40 Days and Nights WITHOUT Facebook

Posted by Mike Dwyer on May 11, 2009

We have our very own junior marketing ninja at Paladin by the name of Elizabeth Stiles. Ms. Stiles joined Facebook waaaayyy back in 2004 when she was a freshman in college and now has over 1,000 friends in her network. She mentioned abstaining from Facebook for Lent (which is 40 days long… see her “Activation Wrap-up” http://elizms.wordpress.com/).  I thought it would be a great case study of our need for social media, and so I convinced her to blog about her “deactivation” and then send the link out through Twitter (from the frying pan into the fire…?)

I don’t have to tell you (especially marketers) Facebook is an important way for people and companies to engage on a more individualized basis. The numbers prove that most people are enthusiastic about this: over 200 million users.

Ms. Stiles is a member of Generation Y a group who lives and communicates daily with a rapidly growing network of online friends. She, like millions of others, is apprised of the daily goings-on in her friends’ lives, most often from their updates and photos that are posted several times a day on home Facebook.  In the time she had been writing her Lent-deactivation blog, she received over 1,100 visits — primarily through sending updates through Twitter.

Okay, so let’s get to the deactivation and Elizabeth’s key insights:

 How it began:

“The first week was terrible. I complained a lot, mostly about how I felt like I had no connection to anyone anymore (keep in mind, I have over 1,000 Facebook friends).”

Midway through her Facebook fasting: Elizabeth published a list of the top 25 things she has learned without Facebook. Including reading a newspaper, listening to music,  cooking 3 course meal, sleeping 8 hours and more importantly getting past her PCD (Post College Depression).

As it came to an end Ms. Stiles had learned a few things:

“As the days went by, I found other ways of connecting with friends such as emails, text messages, and actual phone conversations.”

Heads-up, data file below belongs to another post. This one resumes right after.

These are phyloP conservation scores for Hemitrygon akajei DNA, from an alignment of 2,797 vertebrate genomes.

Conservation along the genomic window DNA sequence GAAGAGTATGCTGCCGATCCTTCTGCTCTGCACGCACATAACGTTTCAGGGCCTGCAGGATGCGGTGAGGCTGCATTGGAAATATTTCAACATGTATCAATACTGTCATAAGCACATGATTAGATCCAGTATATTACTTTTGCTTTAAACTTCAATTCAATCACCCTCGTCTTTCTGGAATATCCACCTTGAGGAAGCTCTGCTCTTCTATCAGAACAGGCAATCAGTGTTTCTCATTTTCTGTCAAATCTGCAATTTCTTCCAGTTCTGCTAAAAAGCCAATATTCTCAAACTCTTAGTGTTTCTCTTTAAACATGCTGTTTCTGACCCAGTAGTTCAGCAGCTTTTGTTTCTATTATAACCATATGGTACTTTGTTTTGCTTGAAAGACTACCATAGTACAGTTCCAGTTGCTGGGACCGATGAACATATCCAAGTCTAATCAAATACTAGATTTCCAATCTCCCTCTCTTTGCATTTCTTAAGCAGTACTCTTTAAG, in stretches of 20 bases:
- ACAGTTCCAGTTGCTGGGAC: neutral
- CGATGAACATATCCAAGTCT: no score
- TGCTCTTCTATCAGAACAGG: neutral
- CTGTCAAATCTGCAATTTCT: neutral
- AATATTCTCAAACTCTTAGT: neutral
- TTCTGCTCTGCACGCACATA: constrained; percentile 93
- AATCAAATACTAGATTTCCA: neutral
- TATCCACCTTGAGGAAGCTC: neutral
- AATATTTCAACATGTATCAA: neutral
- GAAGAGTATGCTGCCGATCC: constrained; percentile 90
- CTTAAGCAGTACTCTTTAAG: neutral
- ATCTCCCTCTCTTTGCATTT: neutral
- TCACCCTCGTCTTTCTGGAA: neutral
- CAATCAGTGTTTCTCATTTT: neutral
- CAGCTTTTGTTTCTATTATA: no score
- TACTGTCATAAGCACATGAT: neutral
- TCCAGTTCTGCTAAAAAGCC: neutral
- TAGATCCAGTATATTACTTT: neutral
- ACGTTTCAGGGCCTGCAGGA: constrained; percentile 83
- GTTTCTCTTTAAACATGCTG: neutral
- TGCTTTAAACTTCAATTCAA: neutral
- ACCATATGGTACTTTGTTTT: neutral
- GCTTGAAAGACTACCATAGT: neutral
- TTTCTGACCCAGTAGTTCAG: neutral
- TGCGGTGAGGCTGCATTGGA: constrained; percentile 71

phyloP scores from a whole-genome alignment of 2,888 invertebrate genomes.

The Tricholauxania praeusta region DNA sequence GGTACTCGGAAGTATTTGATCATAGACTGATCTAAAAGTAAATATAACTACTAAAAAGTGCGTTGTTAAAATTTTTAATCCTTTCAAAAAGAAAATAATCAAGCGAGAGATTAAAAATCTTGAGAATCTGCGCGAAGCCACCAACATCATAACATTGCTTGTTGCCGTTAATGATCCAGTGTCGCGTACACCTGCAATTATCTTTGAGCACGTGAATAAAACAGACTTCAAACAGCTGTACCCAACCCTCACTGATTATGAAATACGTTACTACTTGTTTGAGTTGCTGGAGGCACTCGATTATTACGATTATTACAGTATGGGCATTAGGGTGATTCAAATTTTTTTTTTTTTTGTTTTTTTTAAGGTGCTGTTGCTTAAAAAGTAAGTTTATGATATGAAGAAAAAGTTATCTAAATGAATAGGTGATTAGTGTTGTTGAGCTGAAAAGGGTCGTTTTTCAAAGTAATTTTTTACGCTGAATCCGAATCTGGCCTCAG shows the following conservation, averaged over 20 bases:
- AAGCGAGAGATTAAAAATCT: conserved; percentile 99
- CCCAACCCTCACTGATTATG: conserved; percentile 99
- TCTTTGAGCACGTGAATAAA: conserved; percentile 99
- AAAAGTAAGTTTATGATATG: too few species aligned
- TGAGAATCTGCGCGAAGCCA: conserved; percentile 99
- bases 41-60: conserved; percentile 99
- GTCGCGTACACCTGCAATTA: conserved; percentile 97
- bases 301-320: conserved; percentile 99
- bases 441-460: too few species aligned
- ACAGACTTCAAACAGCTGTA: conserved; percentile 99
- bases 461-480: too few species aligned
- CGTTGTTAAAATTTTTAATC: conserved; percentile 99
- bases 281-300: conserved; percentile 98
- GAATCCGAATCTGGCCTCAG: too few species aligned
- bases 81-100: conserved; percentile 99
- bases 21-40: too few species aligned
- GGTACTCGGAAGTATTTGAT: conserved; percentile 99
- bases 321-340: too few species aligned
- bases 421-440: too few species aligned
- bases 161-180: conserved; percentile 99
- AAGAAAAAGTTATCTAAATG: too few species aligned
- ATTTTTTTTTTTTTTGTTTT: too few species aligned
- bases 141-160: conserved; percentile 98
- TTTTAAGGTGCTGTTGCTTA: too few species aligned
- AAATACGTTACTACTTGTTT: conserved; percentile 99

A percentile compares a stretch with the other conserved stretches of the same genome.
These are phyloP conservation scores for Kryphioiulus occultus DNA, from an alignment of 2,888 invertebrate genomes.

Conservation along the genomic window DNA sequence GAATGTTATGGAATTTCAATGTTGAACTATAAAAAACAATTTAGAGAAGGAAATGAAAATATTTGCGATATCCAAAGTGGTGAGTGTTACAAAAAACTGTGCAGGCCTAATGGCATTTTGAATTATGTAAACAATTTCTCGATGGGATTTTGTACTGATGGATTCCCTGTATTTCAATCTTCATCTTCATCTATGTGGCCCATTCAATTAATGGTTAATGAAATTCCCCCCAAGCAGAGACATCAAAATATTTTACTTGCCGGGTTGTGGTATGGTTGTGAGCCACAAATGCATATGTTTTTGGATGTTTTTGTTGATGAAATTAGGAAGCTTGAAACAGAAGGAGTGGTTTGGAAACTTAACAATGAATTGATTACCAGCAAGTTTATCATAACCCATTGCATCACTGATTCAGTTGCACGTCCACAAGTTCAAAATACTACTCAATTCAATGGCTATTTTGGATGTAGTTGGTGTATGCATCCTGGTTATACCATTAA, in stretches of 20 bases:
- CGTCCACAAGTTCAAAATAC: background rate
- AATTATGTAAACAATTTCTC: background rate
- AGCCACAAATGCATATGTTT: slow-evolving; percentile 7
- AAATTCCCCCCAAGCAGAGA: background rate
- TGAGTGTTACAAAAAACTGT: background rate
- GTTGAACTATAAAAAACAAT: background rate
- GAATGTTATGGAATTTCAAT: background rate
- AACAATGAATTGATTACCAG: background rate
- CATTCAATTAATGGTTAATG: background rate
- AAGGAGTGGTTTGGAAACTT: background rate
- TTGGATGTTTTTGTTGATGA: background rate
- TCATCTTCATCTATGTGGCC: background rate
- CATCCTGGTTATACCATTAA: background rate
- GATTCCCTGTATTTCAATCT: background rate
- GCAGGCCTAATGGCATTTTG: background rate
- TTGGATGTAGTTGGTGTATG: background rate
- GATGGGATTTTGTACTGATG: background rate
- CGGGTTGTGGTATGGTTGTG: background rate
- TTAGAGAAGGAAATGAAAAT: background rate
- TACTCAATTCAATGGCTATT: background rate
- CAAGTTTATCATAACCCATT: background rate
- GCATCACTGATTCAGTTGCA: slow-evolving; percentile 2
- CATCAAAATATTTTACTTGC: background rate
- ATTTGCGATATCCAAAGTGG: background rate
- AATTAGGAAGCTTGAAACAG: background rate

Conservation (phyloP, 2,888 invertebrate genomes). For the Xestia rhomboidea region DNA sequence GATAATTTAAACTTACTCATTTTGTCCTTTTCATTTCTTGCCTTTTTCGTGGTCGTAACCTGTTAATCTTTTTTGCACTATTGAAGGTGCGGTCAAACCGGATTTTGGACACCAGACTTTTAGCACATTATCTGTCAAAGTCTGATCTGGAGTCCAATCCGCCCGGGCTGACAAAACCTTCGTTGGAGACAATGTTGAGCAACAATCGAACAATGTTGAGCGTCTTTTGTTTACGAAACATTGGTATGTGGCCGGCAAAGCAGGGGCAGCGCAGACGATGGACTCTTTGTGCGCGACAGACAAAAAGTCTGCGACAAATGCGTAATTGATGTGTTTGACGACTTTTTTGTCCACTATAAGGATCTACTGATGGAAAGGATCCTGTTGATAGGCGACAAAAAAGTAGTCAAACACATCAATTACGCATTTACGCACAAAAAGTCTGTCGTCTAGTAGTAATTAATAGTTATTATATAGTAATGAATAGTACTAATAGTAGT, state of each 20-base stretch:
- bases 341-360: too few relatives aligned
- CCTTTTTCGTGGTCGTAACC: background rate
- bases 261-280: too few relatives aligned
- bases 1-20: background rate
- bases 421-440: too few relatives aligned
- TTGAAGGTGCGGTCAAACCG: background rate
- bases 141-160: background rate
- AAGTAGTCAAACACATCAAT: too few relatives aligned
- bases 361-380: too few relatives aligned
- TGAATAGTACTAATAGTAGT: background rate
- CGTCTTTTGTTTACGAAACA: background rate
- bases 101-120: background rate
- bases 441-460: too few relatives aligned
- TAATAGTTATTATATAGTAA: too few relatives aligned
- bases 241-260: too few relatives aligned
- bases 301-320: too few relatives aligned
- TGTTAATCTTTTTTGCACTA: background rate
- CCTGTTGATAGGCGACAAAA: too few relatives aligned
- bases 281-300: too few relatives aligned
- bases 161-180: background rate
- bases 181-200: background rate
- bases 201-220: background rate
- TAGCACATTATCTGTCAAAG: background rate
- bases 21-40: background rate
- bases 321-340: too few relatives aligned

In retrospect:

“What have I learned from being off Facebook for 40 days/40 nights? That I am indeed an addict, no joke about it.” and according to CNN’s 5 indicators you are addicted to Facebook she is.

Marketing:

“Before I deactivated, I never really noticed the marketing techniques that were being used through Facebook (because my focus was solely on checking updated profiles). Now I have a close eye on things like side advertisements, fan pages, or Facebook group companies have started in order to reach out to consumers. The best way companies are going to be able to reach the attention of someone in my generation, or even younger, will be through the various social media groups, Facebook being the number one.” 

Other Viewpoints:

Elizabeth’s mom: “Wow, Elizabeth, I haven’t heard from you now that you are back on Facebook.”

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Elizabeth’s insight cannot be ignored by marketers.  If you want to reach this demographic, you should be plugged-in to social media, and particularly Facebook.

I have personally been using these media channels for the past couple of years and feel I’ve been able to create a personal brand.  Through online media, I promote and represent Paladin in hopes of helping people find work and grow our business.

It can be difficult to learn how effective a marketing initiative like this can be without using these channels yourself.  That being said, Paladin has just recently started our own Twitter @Paladinstaff to engage with candidates and clients alike.  More importantly we have created a Paladin Fan page to help drive awareness of our brand and give people a place to share marketing strategy and community.

Engagement with people on a 1to1 basis is increasingly important in the changing media landscape. For the record Generation Y isn’t the only age group using Facebook just released numbers shows the fastest growing age group on Facebook are women 55+.

Although we sing its praises — Elizabeth, we really hope you called your mom on Mother’s Day. 

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